Admittedly - as with a revoked cheque - valid instructions are lacking after revocation of the standing order at the time of receipt of the payment by the third party. Until the revocation of the standing order, however, such instructions existed by the person giving them to the person receiving them, within a legal relationship which is intact. The performance relationships which are definitive for the enrichment settlement are prescribed according to the original agreed intention of all participants, in the three-cornered relationship formed by the instructions. The customer giving the standing order admittedly, by his revocation of it as directed to the authorised bank, states that he no longer desires the bank to give effect to a benefit to the recipient of the payment and charge it against the customer. If the bank pays in spite of this, because it overlooks the revocation of the standing order, it thereby nevertheless intends merely to effect a performance to its customer. The recipient, whose view of the matter is decisive (references omitted), also regards it in this way, on the basis of the purpose determined by the customer with the giving of the standing order. Events within the cover relationship between his contractual partner and that person's bank do not need to concern him. The mistake which the bank made by not paying attention to the revocation is "rooted" in the legal relationship between the bank and its customer. The bank is admittedly not permitted to comply with the standing order given by its customer in the case of an effectively declared revocation. But the grounds for this only lie in the legal relationships existing between the bank and its customer; and it is within these relationships that the mistakes must also in principle be resolved (references omitted). To make a difference in this respect between a giro transfer and the issue of a cheque which is only a special case of instructions (reference omitted) is still not considered by the senate to be justified (reference omitted). The claimant does not therefore have a direct enrichment claim against the defendants.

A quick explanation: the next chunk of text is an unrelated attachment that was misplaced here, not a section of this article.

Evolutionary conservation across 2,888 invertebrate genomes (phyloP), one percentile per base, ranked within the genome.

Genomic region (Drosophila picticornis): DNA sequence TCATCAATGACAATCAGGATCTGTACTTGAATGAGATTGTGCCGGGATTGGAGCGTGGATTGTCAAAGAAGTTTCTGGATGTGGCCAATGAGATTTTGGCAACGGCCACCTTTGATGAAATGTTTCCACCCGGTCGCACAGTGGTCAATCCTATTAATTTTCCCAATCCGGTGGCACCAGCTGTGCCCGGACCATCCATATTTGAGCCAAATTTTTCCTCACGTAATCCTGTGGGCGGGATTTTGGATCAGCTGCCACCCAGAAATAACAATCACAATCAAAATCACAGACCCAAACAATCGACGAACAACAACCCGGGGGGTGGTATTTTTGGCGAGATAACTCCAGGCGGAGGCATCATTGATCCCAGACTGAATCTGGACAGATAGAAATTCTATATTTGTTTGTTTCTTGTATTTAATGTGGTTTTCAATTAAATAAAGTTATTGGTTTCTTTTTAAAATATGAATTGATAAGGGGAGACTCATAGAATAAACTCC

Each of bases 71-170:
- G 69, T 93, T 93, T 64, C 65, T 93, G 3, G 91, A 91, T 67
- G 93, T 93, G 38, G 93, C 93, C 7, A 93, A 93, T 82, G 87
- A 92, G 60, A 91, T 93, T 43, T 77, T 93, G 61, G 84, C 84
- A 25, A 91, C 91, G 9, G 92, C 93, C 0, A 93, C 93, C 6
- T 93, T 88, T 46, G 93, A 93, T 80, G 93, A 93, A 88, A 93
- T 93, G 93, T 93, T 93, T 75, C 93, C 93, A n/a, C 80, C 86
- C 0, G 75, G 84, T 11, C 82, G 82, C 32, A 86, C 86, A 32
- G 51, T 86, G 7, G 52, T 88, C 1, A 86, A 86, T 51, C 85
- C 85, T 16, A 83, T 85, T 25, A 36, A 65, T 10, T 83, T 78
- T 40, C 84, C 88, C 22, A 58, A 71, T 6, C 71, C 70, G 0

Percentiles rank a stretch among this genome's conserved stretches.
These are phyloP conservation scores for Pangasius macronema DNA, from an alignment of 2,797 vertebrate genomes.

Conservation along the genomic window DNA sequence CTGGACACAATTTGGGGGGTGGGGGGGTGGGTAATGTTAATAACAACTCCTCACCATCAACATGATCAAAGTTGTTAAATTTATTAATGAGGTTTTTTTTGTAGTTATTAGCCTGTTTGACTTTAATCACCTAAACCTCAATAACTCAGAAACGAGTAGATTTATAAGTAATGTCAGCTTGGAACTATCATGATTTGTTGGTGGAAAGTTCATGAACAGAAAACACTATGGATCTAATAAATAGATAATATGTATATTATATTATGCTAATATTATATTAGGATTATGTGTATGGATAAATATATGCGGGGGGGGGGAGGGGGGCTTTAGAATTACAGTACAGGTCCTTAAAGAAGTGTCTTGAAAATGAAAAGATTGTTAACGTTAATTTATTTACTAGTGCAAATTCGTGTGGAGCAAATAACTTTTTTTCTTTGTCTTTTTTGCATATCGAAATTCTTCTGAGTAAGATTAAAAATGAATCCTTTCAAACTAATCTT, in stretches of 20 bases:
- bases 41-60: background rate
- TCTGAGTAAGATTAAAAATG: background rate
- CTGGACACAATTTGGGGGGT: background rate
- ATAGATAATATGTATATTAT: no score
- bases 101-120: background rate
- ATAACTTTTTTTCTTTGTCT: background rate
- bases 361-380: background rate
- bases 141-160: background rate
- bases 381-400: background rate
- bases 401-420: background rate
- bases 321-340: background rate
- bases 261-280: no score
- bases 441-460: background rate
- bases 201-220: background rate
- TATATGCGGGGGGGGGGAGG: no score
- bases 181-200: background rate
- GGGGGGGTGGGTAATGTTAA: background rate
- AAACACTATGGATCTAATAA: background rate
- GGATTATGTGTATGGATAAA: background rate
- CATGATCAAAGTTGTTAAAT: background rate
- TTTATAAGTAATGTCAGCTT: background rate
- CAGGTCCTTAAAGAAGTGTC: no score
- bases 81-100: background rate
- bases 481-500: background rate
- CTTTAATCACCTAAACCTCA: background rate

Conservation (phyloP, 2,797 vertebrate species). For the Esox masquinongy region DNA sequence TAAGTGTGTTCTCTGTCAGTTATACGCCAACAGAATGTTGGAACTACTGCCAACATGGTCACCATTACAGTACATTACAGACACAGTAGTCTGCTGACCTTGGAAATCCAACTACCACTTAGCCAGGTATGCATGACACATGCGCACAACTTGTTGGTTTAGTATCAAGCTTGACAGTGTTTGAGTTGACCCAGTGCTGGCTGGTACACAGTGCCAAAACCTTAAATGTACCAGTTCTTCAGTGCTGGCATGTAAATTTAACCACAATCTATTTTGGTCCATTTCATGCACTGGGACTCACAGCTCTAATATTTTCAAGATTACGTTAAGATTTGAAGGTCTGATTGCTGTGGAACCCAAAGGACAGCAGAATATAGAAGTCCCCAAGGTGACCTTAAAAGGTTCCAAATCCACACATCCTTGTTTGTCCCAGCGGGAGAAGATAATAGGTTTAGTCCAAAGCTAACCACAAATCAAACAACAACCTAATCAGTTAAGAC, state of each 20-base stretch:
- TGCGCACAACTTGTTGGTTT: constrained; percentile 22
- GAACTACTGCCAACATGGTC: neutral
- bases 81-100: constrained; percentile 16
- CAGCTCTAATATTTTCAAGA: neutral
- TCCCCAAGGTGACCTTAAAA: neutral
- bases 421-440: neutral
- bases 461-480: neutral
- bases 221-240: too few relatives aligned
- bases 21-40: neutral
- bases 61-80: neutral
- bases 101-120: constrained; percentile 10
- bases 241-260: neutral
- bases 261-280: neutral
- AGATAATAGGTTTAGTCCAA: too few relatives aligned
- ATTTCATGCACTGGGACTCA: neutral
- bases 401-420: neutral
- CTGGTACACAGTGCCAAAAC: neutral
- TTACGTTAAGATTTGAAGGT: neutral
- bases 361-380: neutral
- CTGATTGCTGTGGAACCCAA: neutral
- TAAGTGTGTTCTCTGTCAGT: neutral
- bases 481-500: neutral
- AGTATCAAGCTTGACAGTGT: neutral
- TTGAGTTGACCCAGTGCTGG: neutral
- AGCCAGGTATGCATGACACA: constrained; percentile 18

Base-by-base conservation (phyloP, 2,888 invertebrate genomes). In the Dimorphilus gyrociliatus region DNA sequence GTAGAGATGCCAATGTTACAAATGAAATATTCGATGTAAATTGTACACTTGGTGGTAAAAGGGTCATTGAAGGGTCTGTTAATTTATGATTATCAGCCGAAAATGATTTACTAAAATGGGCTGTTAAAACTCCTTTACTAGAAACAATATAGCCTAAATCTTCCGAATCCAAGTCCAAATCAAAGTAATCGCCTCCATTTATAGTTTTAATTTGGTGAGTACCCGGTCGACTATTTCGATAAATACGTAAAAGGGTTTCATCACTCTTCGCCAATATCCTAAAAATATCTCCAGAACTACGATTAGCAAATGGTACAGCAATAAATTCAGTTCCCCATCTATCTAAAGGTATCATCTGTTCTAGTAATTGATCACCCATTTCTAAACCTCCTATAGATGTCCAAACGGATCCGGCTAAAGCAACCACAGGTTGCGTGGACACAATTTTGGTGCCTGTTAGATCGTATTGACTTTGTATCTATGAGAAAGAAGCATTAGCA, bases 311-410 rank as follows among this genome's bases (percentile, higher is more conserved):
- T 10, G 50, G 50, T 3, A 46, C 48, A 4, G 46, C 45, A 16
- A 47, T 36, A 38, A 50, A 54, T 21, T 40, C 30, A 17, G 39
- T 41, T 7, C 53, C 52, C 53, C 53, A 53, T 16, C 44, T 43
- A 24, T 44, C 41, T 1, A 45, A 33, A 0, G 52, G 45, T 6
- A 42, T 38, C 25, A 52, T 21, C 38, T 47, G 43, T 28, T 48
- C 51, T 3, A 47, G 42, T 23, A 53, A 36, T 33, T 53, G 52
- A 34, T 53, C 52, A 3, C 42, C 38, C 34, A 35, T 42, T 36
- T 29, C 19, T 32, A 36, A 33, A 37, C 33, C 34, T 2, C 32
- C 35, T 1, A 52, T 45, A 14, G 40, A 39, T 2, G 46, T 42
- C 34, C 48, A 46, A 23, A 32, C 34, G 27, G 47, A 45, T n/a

The view which equates a transfer after revocation of a standing order with a transfer for which effective instructions were not present from the start (reference omitted) does not have regard to the performance relationships as they were fixed on the giving of the standing order by the participants. In particular it ignores the fact that the transferring bank intends merely to effect a performance to its customer by the transfer and the recipient also regards the payment received in this manner. The revoked standing order can therefore not be treated like instructions which were lacking from the start.
4. This result is also proper and appropriate to the interests involved.
It is true that the customer of a bank has an interest worthy of protection in not being harmed by payments of his bank made to third parties even though he has effectively revoked an instruction which he gave in the first place. The senate has therefore decided that the bank, if it overlooks a revocation of instructions, must in any case bear the risk arising from the mistake alone, if the customer has notified the third party of the revocation and thereby done everything to avoid the consequences of a mistaken payment (reference omitted). If the customer of the bank has however - as in the case in dispute - not informed the recipient of the payment about the revocation of the standing order after its revocation and for 13 months has suffered the debiting of his account without protest, referring the bank to its customer for repayment of the transferred sum is justified. In this case the recipient of the payment - otherwise than in the case of knowledge of the revocation - deserves the protection of trust, because - trusting in the continued existence of the standing order - he does not know that the payments to him are based on a mistake by the bank (references omitted).
5. The senate does not thereby put itself in contradiction with the case law of the Bundesgerichtshof so far. The judgment of the second civil senate of the 29th May 1978 (reference omitted) in which a direct enrichment claim by the bank against the recipient of the payment was affirmed concerns an inadvertent double credit on the basis of a transfer. It is not a question of that here.